It is not a horse, either, but an antelope. The Blue Bull. Niglar. How the hell was I to know?
In some confusion, I retreat to the jeep. An hour's drive along a thin black ribbon stretched across the desertcape -- ''We have made roads in the villages," thus spake Jaswant Singh -- brings me to village Dudhiya. Here, happily, the population is more mixed. Bishnois dominate, but there are also a goodly number of the semi-nomadic Raika shepherds, the Paliwals, predominantly into farming; and the Meghwals, who are weavers by profession.
Given this mix, I figure it is a good place to quiz them on the issues relating to this election. I do so from the home of Mortaj Singh Rathore, where I am invited for lunch.
Prices of essential commodities? "Pyaaz?" I venture tentatively.That provokes another sudden guffaw. I look around, wondering what I did wrong this time. "Beta," Rathore explains, "onion prices affect only you city boys. We in the desert know how to eat."
The plate in front of me contains three Bajra rotis. Thick, metallic black with edges burnt. A huge helping of Tuvar dal, made into a dry gravy. A katori of what tastes like dahi-kadi. And an earthern cup of what I am told is curd made from goat's milk.
"This is our food," Mortaj Singh explains. ''The desert is too dry to grow vegetables and rice, so we only have that on special occasions. This is what we grow, and what we eat.''
Bottomline, onion prices are not an issue. So what is?
"Well," explains Champalal, "for us water is the main problem. An no government, the BJP or the Congress, has done anything to solve it."
Champalal is that most elite of individuals in a village -- a young, unmarried, government employee. To wit, the schoolmaster at the government-run school in village Dudhiya. That explains why he is an honoured guest at Mortaj Singh's house, it explains why each of my questions, irrespective of to whom it is addressed is deflected to him.
Past lunch, Champalal, Mortaj Singh and what appears to be all the children of the village take me along the village bylanes, to show me their 'cistern' which turns out to be a large, man-made catchment area surrounded by mud walls.
"Rain water collects here, and that is what we use for drinking," Mortaj Singh explains. I am puzzled for right next to where we are standing is a huge stone tank and three pipes dripping water.
"Oh, that is the government supply, you can't drink it, we use it only for washing and cooking," comes the explanation.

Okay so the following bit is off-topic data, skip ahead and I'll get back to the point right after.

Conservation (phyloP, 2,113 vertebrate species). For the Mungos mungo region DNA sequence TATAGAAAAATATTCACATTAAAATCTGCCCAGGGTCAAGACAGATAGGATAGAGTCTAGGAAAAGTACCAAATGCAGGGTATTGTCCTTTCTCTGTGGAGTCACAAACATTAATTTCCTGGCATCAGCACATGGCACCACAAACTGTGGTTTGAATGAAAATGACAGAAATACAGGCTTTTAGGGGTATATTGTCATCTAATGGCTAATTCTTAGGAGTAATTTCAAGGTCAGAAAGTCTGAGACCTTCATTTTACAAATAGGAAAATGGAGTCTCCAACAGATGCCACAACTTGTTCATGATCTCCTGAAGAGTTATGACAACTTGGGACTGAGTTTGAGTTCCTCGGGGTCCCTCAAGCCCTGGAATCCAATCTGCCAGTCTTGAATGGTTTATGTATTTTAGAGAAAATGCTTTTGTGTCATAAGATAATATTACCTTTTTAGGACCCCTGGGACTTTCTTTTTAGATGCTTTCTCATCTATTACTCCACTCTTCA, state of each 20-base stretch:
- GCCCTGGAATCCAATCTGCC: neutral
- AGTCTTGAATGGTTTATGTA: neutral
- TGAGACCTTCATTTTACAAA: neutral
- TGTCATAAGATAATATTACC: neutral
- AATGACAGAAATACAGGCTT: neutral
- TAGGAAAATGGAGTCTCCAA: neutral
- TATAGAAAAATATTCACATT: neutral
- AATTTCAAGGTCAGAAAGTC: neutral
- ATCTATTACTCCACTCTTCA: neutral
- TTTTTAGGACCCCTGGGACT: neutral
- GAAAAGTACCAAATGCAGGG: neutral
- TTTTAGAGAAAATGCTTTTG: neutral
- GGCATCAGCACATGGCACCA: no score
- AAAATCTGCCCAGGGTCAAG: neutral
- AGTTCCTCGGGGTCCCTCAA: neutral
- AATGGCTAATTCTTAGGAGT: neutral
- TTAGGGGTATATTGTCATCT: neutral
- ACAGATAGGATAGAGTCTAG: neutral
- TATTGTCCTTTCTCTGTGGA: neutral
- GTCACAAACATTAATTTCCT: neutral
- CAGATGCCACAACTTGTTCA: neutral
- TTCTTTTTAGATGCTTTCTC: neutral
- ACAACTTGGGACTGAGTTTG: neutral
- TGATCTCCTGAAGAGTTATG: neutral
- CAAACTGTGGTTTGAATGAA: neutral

I let the water flow, cup my palm under it, take a mouthful -- and spit it out at once. Brackish? The damn thing tastes like unadulterated salt solution, the kind we use to gargle with when afflicted with a sore throat.
So what do you drink, I ask, since the 'cistern' is as parched as its surroundings. For answer, Champalal leads me down the mud embankment. In the middle of the catchment areas are two deep holes. Their diameter slightly larger than a water pot. I peer inside one -- and the awful reality of life of the edge of the desert hits me with unlooked-for force.
Inside the hole, there rests a pot, tilted at an angle. On the wall of the hole, there is an opening, seemingly gouged into rock. And through this hole, there drips -- so slowly that you have to concentrate to see it -- those precious drops of water. At the speed, it should take about an hour to fill a pot. And outside the hole, there is a long line of pots, waiting for their turn.
Earlier, during lunch, I had asked my host what the local voters felt about the Pokhran nuclear blasts. As always, it was Champalal who answered me: "What do we have to do with all that? Woh sab rajniti ki baat hai, hamme tho jeene se matlab hai! (those are matter of politics, our only concern is to exist.)"
That indifference, so geographically close to ground zero, made no sense then. Now, as I stand over a hole in the parched earth, watching the painfully slow drift of water into a pot, it does.
When your life depends on your ability to wrest, in thimblefuls, water from the very heart of stone, what does a nuclear blast, more or less, mean to you anyway?
"So when you vote, what will your choice depend on?" "Jathivaad," says Champalal, short and crisp. This time, it is Bishnoi versus Bishnoi -- so village loyalties will dictate to a large extent. As for Punia, he adds in response to my query. "The Jats are not numerically strong enough to win on their own. And if they try to make trouble, we are ready for them."
So much for election speeches, informed analysis and scientific opinion polls. In this erstwhile land of kings and princesses, it is the villager who decides. And come the time, none of the issues raked up by the media, and elaborated on by the candidates in their speeches from the stump, seem to matter.
To perpetuate a very bad pun, in Jodhpur the die is caste.